While experts are digesting the impact of the sudden emergence of the AUKUS alliance, initial fears that the deal could weaken one of the arrangements for sharing critical intelligence appear to have subsided.
Since the announcement last September 15 of a strategic partnership that includes the United States (US), Britain and Australia, international attention has focused on the angry reaction of China, which sees itself as a target for this new group, and France, which has not only lost its purchases. lucrative submarine with Australia, but also witnessed that its plans for the Indo-Pacific region had been dashed.
But the announcement of the new alliance has also angered two other countries, namely Canada and New Zealand, which together with the three AUKUS partners join the Five Eyes group, an intelligence-sharing group made up of English-speaking countries.
New Zealand through its Prime Minister Jacinda Ardern, who has leftist political views, issued an announcement expressing her anger at the new alliance. He also said Australian submarines built under the deal would not be allowed to dock in New Zealand waters.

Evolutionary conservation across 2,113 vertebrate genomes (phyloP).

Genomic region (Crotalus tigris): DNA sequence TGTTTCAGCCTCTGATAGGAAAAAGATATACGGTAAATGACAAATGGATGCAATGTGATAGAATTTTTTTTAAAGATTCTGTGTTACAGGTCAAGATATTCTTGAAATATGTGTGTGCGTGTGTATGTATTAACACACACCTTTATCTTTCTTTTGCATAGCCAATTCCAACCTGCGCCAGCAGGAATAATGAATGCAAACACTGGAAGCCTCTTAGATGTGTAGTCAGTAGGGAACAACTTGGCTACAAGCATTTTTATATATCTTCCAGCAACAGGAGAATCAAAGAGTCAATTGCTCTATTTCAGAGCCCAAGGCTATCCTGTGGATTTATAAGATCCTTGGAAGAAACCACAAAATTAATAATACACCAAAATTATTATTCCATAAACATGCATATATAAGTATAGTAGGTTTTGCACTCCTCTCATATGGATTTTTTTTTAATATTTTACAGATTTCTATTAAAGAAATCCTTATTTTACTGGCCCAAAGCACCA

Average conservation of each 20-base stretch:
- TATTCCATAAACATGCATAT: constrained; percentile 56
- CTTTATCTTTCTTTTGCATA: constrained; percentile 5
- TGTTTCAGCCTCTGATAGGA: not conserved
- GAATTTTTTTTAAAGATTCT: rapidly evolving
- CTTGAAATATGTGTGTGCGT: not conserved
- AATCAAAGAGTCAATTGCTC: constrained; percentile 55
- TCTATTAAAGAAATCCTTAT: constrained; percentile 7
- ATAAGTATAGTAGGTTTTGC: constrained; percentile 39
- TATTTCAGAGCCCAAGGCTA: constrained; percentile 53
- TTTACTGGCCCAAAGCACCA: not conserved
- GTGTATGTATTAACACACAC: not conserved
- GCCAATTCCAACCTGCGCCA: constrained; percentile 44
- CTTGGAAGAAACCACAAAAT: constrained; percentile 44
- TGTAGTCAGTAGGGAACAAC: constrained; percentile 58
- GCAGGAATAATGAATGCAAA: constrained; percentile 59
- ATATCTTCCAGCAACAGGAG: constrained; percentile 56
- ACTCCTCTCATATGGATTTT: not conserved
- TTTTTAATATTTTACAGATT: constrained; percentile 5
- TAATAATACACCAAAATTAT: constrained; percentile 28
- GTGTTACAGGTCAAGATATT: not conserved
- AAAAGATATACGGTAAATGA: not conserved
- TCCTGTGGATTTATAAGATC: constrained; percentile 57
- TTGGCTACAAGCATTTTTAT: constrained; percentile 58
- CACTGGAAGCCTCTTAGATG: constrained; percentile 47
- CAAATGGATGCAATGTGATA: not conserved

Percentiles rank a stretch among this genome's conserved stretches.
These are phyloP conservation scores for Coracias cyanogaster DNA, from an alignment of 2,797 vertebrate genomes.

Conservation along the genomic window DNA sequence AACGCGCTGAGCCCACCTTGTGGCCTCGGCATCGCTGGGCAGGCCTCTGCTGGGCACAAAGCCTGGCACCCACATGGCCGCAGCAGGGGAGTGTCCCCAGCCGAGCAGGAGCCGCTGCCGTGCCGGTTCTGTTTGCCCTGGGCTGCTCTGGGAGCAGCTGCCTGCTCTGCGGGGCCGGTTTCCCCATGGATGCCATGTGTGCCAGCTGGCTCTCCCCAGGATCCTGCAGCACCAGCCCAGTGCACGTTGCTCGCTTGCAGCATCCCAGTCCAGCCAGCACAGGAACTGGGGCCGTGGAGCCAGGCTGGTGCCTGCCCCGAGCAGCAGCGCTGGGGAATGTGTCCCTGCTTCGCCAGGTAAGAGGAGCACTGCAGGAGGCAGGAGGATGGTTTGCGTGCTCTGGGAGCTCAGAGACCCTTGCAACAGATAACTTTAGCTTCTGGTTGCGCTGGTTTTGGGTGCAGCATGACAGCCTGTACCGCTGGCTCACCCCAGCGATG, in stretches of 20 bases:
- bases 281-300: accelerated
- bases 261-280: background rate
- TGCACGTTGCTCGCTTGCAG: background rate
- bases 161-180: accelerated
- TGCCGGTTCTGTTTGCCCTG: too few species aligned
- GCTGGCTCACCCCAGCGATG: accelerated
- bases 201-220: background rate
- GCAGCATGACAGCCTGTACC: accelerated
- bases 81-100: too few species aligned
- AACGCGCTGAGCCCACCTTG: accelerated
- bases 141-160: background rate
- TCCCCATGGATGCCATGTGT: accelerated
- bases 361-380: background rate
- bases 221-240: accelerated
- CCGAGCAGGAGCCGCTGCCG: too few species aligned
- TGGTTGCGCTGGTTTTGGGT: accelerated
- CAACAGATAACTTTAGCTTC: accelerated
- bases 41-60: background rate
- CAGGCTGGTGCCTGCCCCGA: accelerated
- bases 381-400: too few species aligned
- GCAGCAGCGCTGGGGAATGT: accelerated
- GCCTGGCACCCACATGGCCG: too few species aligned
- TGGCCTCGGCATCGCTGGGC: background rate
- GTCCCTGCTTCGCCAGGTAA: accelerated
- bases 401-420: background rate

Meanwhile in Canada, Prime Minister Justin Trudeau, feeling humiliated, was forced to explain to his critics why Canada was not included in the group a few days before his country’s election, on September 20.
Canadian military analysts said the country was excluded because it had essentially nothing to contribute to its nuclear submarine program. Canadian Daily National Post reports that Trudeau commented, without a clear citation, that the agreement had no impact on the partnership that exists within the Five Eyes group.
In the last election Trudeau finally managed to win despite failing to improve the position of the Liberal Party he leads in Parliament.
Although Canadian magazine Esprit de corps, who focuses on military issues, still writes about “a mockery of Canada” for not being included in the AUKUS alliance in this week’s issue, other analysts have started to forget about the issue.
A report published Thursday by the Macdonald-Laurier Institute said Canada could focus on other ways to contribute to the Five Eyes group.
In New Zealand, concerns about the AUKUS agreement soon faded amid the realization that New Zealand itself rejected the use of nuclear force in its military fleet. This will certainly make the country unsuitable to enter into the new alliance. (jm/my)